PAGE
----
The Mom, Snake, and Persistence Story

Many years afile000790259432go, when my mother taught ninth grade English (Yeah, it was so long ago that the subject was called English instead of Language Arts), she came home with a doozy of a story.

First, you need to know that Mom was kind of a tough teacher. And when I say “kind of”, I mean “a lot.” She didn’t put up with much foolishness in the classroom, but still, she was a good and fair teacher. That year’s class had been a challenging one due to one particular student. A student whom Mom had had more than one go-round with. I mean, this kid had been sent to the principal’s office more than once.

So you can imagine my mom’s surprise when, with just a day or two left in the school year, this kid brings her a taped up, shirt-sized gift box to say thanks. Mom choked out a thanks in return and much to the student’s disappointment, said, “I’ll open this later. We have work to do.”

She had no intention of opening that gift. The minute classes ended for the day, Mom marched down to the principal’s office and explained the situation. The principal took the box from her.

“What do you think it is, Ms. Crider?”

“I shook it,” said my mom. “And whatever’s in there moves back and forth. I think it might be…well, I think it’s a snake.”

“A snake!” The principal shook the box and sure enough, something moved back and forth. “Let’s take this box outside.”

The two of them went out to the parking lot, the whole time Mom fussing about this student and how he probably wanted to get back at her. Ninth graders, after all, don’t always think things through. Even so, she didn’t want him to get in any more trouble. “Let’s just open this box and be done with it,” said Mom.

So the principal carefully peeled back the tape and coaxed the lid almost off. “Stand back,” he said. And in one fell swoop he yanked off the lid and threw the box across the parking lot so the snake could slither away.

But it was not a snake.

It was a cupcake.

And a disgusting cupcake at that, after rolling across the parking lot and into the grass.

Oh my word, I laughed so hard, my sides hurt. Mom laughed pretty hard, too. The kid did get back at her, but not in any way he could’ve imagined.

I wrote a children’s story called, “Snake in the Box!” and it was partly based on that true story. It’s a favorite of mine, and thoughΒ I submitted it to several kidlit magazines, it just didn’t sell.

Until a few days ago when I heard from an editor in China who wanted the story. I’d sent it to her almost a year ago, and honestly, I’d completely forgotten about “Snake in the Box.” But now, I suppose, Chinese students will get to read it.

I’m not so sure they’ll get the humor.

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22 thoughts on “The Mom, Snake, and Persistence Story

  1. OMG! You are a writer of international fame! (But perhaps this is not the first time an editor from another country snapped up your work?)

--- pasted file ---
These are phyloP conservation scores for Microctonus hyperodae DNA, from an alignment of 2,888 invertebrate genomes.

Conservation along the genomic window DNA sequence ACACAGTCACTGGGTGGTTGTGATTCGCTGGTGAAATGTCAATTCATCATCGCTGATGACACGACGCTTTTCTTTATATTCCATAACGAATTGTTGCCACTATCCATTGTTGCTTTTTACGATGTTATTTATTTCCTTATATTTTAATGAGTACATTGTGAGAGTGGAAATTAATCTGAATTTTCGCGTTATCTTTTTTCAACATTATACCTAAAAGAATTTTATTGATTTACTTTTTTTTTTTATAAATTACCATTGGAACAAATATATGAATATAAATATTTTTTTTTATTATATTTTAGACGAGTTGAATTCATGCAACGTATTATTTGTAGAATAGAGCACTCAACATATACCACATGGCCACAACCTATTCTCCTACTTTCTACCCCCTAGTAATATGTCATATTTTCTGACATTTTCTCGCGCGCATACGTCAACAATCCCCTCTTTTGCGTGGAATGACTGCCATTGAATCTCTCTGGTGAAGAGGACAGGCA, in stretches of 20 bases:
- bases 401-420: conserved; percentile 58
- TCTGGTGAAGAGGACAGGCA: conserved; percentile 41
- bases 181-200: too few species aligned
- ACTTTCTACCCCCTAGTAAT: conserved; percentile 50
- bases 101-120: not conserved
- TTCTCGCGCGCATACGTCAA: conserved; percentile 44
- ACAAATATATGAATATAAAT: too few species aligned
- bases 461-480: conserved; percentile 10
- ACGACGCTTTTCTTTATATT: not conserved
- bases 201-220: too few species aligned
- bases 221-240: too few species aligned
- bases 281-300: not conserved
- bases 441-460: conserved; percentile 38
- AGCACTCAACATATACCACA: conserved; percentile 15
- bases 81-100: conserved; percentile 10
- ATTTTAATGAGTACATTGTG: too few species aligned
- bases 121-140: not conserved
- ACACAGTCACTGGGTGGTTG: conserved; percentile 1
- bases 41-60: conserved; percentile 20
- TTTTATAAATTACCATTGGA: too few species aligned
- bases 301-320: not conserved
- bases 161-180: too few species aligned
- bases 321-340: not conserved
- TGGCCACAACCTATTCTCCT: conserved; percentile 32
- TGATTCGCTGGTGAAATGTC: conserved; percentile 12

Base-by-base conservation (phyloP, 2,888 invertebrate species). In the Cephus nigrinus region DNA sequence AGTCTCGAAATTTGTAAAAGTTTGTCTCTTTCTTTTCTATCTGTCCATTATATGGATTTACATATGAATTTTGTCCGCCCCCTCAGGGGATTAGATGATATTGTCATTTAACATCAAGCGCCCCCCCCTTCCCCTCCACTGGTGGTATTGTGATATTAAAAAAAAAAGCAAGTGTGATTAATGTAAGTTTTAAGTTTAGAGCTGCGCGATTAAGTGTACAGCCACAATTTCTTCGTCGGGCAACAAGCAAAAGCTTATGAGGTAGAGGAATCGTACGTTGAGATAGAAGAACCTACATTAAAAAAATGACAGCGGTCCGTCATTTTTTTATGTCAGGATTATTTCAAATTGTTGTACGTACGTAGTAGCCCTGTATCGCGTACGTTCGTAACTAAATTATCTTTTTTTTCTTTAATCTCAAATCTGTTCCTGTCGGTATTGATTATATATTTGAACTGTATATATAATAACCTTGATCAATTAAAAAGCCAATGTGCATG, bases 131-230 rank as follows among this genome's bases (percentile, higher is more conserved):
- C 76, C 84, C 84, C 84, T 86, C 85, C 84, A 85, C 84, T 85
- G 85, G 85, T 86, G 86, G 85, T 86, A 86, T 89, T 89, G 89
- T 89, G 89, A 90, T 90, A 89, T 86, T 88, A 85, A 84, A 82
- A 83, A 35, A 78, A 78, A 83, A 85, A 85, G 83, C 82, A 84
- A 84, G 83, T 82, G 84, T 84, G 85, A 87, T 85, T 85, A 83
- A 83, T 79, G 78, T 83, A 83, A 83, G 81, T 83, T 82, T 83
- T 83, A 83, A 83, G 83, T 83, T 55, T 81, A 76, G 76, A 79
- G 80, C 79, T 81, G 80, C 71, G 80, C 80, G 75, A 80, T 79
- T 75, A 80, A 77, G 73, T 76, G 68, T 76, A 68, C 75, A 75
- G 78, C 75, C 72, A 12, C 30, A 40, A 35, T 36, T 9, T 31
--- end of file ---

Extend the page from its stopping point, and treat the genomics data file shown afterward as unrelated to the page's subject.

Your story about your mom is so funny. I hope that someday it ends up in a collection we could find on THIS continent. πŸ˜‰

  2. Cathy that is so exciting. I am sure you and your mom could collaborate on a book. So happy for you. Had you submitted to a foreign market?

    • Well, Mom would have to collaborate from the Great Beyond now, Linda! (But I’m pretty sure she’s busy, sending prayers and inspiration my way every day.)

      I’d submitted to this market–in the last year, it underwent a ton of changes–so that’s why it had been so long of a response time.

  3. Way to go! Now Chinese students can take questionable gifts to Chinese teachers! You are a fantastic ambassador.

    I teach freshmen. Nobody ever brought ME a snake in a box. 😦

    One did, however, bring me a baggie containing a deer scent gland, and asked me to dissect it for the class. I didn’t know what it was, but I knew better than to dissect it. After school he came to see what I thought about it, and confessed what it was. Thanks, Jason from 26 years ago!

    A girl brought a box of cupcakes to the teacher lunch table, explaining that she made them for us. They had the letter ‘B’ on them except for one, marked with a ‘K’. She emphasized that it was for a particular teacher. We all declined.

  4. What a fabulous story, Cathy! Thanks for sharing it. I needed a little smile today and you made me LOL. I’m so happy for you that your story will be published — yay! — and in China, no less! So cool for you to know that halfway around the world your words will be touching lives. I’ve received letters about my stories from Indonesia, Saudi Arabia, and several from Russia, and they absolutely make my day. Congratulations!! Your momma will be proud πŸ™‚

  5. First, congratulations on selling that story! I’m surprised no one snapped it up sooner, because the real story is hilarious, so I imagine your fictional rendition is also funny as all get out. Glad it found a home. πŸ™‚ That box may have only contained a cupcake, but your mother clearly was a smart lady. And who knows what may have been baked into that cupcake? Probably best she didn’t find out!

  6. Congratulations. So happy for you. What a wonderful story. Your momma must have been a wonderful teacher. I bet she would be so proud that your story is getting published.

  7. What a great story! I still think your mom did the right thing…the kid probably did something nasty to the cupcake. And congratulations on selling your nearly-forgotten story! That’s my kind of great surprise. πŸ™‚

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